Tips on How to Survive a Long-Distance Relationship

Avoid becoming absorbed in worry and longing for your loved one.
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Nurturing a loving relationship despite the barrier of distance can be overwhelming and exhausting, whether your loved one is an intimate partner, sibling, friend, parent or child. Each relationship has different dynamics and different needs. While dealing with distance can be overwhelming and exhausting, it is still possible to enjoy a stable and fulfilling relationship if parties invest attention, time and energy in its upkeep.

1 Stay In Touch

Arrange a convenient time each day for you and your loved one to connect over the phone or Internet. This keeps you invested in the relationship. You might also maintain additional contact via email, text messaging and online social networking sites. In "Love in Long-Distance Relationships," psychologist and psychoanalyst Suzanne Phillips points out that technological advances allow couples to maintain an intimate connection despite distance.

2 Take Care of Yourself

Be careful not to get so absorbed in worry and longing for your loved one that you lose sight of your life and priorities. Spend time with friends and family and do things you enjoy. Actively take care of yourself through regular exercise, a nutritious diet, adequate rest and regular medical care. Taking care of yourself physically and emotionally, as well as indulging in the activities you love, will keep you grounded in your sense of self.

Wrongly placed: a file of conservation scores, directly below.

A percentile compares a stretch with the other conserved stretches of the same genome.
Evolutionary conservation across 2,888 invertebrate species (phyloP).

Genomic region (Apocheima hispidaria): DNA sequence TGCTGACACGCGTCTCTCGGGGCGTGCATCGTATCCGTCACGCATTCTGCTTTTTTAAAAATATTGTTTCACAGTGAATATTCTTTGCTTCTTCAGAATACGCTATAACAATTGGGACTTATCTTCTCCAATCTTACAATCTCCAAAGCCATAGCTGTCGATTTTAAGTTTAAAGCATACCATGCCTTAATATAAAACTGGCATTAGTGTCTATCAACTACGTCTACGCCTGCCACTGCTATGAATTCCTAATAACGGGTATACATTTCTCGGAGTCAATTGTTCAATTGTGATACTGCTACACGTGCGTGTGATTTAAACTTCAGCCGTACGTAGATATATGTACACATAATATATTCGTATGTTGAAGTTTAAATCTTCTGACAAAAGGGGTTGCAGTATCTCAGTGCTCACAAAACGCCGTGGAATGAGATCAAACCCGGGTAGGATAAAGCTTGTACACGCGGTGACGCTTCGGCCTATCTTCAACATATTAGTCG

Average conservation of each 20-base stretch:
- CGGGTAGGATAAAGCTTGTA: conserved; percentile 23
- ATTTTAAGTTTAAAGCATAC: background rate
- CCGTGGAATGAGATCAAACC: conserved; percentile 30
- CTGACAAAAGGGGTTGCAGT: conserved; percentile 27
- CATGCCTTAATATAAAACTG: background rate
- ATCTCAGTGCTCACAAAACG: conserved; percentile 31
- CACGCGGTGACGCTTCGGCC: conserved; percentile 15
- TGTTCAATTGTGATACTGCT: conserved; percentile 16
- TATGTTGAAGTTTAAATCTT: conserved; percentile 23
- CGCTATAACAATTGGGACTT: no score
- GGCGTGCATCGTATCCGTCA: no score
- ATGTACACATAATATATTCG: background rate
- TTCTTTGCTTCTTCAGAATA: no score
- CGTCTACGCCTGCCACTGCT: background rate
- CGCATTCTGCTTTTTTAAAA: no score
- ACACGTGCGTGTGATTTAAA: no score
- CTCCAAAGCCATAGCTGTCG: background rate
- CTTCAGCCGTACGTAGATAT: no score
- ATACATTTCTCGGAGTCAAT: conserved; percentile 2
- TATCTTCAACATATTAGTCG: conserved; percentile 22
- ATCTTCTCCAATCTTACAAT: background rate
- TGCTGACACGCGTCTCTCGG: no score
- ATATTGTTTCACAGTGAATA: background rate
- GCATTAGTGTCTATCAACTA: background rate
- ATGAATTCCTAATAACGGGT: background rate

3 Healthy Communication

Avoid the temptation to keep concerns about the relationship to yourself to minimize conflict. Open, honest communication is crucial to the well-being of any relationship -- and even more so when time apart can cause insecurities to thrive. Trust, or lack of it, is a common theme in many long-distance relationships, according to the Psych Central article, "7 Tips for Long-Distance Couples." Trust is the foundation of a healthy relationship, and respectful, assertive communication is a primary avenue for achieving it.

4 Plan Time Together

Plan quality time together when possible, keeping your partner's interests in mind. If your boyfriend is coming home from college for the summer, for instance, remember that he will probably be unable or unwilling to spend all of his time with you. He will need time with friends and family, as well as time alone. It is possible that your daily routine will not coincide with his. Neither of you are required to make extensive adjustments to accommodate the other. Be patient and realistic.

Jill Avery-Stoss is a graduate of Penn State University and a writer and editor based in northeast Pennsylvania. Having spent more than a decade working with victims of sexual and domestic violence, she specializes in writing about women's issues, with emphasis on families and relationships.